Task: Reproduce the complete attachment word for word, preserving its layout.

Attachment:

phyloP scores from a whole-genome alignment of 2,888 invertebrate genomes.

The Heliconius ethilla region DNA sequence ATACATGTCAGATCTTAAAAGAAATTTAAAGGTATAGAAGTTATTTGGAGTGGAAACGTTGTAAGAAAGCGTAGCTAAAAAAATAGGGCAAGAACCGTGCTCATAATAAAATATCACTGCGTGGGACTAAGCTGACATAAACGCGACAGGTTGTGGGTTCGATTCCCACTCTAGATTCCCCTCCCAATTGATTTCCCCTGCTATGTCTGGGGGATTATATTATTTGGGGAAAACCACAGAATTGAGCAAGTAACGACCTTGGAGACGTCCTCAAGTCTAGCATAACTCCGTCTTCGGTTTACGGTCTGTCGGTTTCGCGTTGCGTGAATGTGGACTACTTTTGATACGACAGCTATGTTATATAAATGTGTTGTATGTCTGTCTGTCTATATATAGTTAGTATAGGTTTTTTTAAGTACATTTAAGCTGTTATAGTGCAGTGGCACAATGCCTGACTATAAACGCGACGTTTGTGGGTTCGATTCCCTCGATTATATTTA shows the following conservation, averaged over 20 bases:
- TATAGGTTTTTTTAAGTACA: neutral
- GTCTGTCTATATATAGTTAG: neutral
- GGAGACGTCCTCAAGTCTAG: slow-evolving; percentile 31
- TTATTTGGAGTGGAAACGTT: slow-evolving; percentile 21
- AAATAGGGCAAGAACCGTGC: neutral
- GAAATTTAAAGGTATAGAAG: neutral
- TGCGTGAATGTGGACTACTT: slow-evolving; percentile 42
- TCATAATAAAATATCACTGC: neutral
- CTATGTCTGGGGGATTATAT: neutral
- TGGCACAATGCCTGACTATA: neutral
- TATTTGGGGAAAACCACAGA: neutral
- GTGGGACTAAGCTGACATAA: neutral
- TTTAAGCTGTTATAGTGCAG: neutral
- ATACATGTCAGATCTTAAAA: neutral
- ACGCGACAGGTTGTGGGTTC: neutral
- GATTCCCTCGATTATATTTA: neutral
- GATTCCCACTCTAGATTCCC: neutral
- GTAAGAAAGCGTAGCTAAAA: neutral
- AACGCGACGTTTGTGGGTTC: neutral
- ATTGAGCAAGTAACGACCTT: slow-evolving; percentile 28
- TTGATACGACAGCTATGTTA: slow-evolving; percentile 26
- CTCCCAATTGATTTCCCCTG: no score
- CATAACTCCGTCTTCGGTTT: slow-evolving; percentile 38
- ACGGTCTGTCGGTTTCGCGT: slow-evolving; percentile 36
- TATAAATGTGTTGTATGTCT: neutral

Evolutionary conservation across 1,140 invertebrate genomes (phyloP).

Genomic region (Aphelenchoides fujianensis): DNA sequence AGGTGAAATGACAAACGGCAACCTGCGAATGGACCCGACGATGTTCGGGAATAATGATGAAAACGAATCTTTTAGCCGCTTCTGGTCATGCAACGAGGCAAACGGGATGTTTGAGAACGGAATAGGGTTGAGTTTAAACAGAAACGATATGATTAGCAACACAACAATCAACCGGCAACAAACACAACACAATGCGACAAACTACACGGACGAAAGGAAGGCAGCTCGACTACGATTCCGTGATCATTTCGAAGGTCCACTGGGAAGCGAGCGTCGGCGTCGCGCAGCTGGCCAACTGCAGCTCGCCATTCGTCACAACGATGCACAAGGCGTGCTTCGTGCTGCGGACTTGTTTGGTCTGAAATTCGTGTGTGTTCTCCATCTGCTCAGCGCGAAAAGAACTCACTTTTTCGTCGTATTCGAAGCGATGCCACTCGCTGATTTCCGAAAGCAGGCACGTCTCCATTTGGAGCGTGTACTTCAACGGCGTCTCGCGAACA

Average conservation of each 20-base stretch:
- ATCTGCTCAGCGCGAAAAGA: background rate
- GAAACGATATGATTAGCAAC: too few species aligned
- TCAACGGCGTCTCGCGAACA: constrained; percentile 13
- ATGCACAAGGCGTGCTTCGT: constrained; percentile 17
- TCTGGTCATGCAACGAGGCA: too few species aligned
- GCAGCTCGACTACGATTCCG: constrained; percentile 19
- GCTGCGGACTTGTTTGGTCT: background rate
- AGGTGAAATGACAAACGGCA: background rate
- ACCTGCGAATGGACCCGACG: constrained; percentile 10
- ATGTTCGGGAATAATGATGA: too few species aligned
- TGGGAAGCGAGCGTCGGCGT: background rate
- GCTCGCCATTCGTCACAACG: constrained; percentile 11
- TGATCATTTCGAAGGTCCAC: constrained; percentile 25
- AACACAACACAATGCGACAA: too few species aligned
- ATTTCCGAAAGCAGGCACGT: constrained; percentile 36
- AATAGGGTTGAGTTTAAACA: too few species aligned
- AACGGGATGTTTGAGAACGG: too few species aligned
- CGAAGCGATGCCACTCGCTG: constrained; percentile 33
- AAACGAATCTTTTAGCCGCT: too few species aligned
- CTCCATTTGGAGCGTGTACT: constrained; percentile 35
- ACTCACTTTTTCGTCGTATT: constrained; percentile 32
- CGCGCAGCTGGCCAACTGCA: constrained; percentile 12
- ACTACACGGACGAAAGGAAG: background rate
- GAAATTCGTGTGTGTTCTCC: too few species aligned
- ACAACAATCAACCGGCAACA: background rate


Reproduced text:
phyloP scores from a whole-genome alignment of 2,888 invertebrate genomes.

The Heliconius ethilla region DNA sequence ATACATGTCAGATCTTAAAAGAAATTTAAAGGTATAGAAGTTATTTGGAGTGGAAACGTTGTAAGAAAGCGTAGCTAAAAAAATAGGGCAAGAACCGTGCTCATAATAAAATATCACTGCGTGGGACTAAGCTGACATAAACGCGACAGGTTGTGGGTTCGATTCCCACTCTAGATTCCCCTCCCAATTGATTTCCCCTGCTATGTCTGGGGGATTATATTATTTGGGGAAAACCACAGAATTGAGCAAGTAACGACCTTGGAGACGTCCTCAAGTCTAGCATAACTCCGTCTTCGGTTTACGGTCTGTCGGTTTCGCGTTGCGTGAATGTGGACTACTTTTGATACGACAGCTATGTTATATAAATGTGTTGTATGTCTGTCTGTCTATATATAGTTAGTATAGGTTTTTTTAAGTACATTTAAGCTGTTATAGTGCAGTGGCACAATGCCTGACTATAAACGCGACGTTTGTGGGTTCGATTCCCTCGATTATATTTA shows the following conservation, averaged over 20 bases:
- TATAGGTTTTTTTAAGTACA: neutral
- GTCTGTCTATATATAGTTAG: neutral
- GGAGACGTCCTCAAGTCTAG: slow-evolving; percentile 31
- TTATTTGGAGTGGAAACGTT: slow-evolving; percentile 21
- AAATAGGGCAAGAACCGTGC: neutral
- GAAATTTAAAGGTATAGAAG: neutral
- TGCGTGAATGTGGACTACTT: slow-evolving; percentile 42
- TCATAATAAAATATCACTGC: neutral
- CTATGTCTGGGGGATTATAT: neutral
- TGGCACAATGCCTGACTATA: neutral
- TATTTGGGGAAAACCACAGA: neutral
- GTGGGACTAAGCTGACATAA: neutral
- TTTAAGCTGTTATAGTGCAG: neutral
- ATACATGTCAGATCTTAAAA: neutral
- ACGCGACAGGTTGTGGGTTC: neutral
- GATTCCCTCGATTATATTTA: neutral
- GATTCCCACTCTAGATTCCC: neutral
- GTAAGAAAGCGTAGCTAAAA: neutral
- AACGCGACGTTTGTGGGTTC: neutral
- ATTGAGCAAGTAACGACCTT: slow-evolving; percentile 28
- TTGATACGACAGCTATGTTA: slow-evolving; percentile 26
- CTCCCAATTGATTTCCCCTG: no score
- CATAACTCCGTCTTCGGTTT: slow-evolving; percentile 38
- ACGGTCTGTCGGTTTCGCGT: slow-evolving; percentile 36
- TATAAATGTGTTGTATGTCT: neutral

Evolutionary conservation across 1,140 invertebrate genomes (phyloP).

Genomic region (Aphelenchoides fujianensis): DNA sequence AGGTGAAATGACAAACGGCAACCTGCGAATGGACCCGACGATGTTCGGGAATAATGATGAAAACGAATCTTTTAGCCGCTTCTGGTCATGCAACGAGGCAAACGGGATGTTTGAGAACGGAATAGGGTTGAGTTTAAACAGAAACGATATGATTAGCAACACAACAATCAACCGGCAACAAACACAACACAATGCGACAAACTACACGGACGAAAGGAAGGCAGCTCGACTACGATTCCGTGATCATTTCGAAGGTCCACTGGGAAGCGAGCGTCGGCGTCGCGCAGCTGGCCAACTGCAGCTCGCCATTCGTCACAACGATGCACAAGGCGTGCTTCGTGCTGCGGACTTGTTTGGTCTGAAATTCGTGTGTGTTCTCCATCTGCTCAGCGCGAAAAGAACTCACTTTTTCGTCGTATTCGAAGCGATGCCACTCGCTGATTTCCGAAAGCAGGCACGTCTCCATTTGGAGCGTGTACTTCAACGGCGTCTCGCGAACA

Average conservation of each 20-base stretch:
- ATCTGCTCAGCGCGAAAAGA: background rate
- GAAACGATATGATTAGCAAC: too few species aligned
- TCAACGGCGTCTCGCGAACA: constrained; percentile 13
- ATGCACAAGGCGTGCTTCGT: constrained; percentile 17
- TCTGGTCATGCAACGAGGCA: too few species aligned
- GCAGCTCGACTACGATTCCG: constrained; percentile 19
- GCTGCGGACTTGTTTGGTCT: background rate
- AGGTGAAATGACAAACGGCA: background rate
- ACCTGCGAATGGACCCGACG: constrained; percentile 10
- ATGTTCGGGAATAATGATGA: too few species aligned
- TGGGAAGCGAGCGTCGGCGT: background rate
- GCTCGCCATTCGTCACAACG: constrained; percentile 11
- TGATCATTTCGAAGGTCCAC: constrained; percentile 25
- AACACAACACAATGCGACAA: too few species aligned
- ATTTCCGAAAGCAGGCACGT: constrained; percentile 36
- AATAGGGTTGAGTTTAAACA: too few species aligned
- AACGGGATGTTTGAGAACGG: too few species aligned
- CGAAGCGATGCCACTCGCTG: constrained; percentile 33
- AAACGAATCTTTTAGCCGCT: too few species aligned
- CTCCATTTGGAGCGTGTACT: constrained; percentile 35
- ACTCACTTTTTCGTCGTATT: constrained; percentile 32
- CGCGCAGCTGGCCAACTGCA: constrained; percentile 12
- ACTACACGGACGAAAGGAAG: background rate
- GAAATTCGTGTGTGTTCTCC: too few species aligned
- ACAACAATCAACCGGCAACA: background rate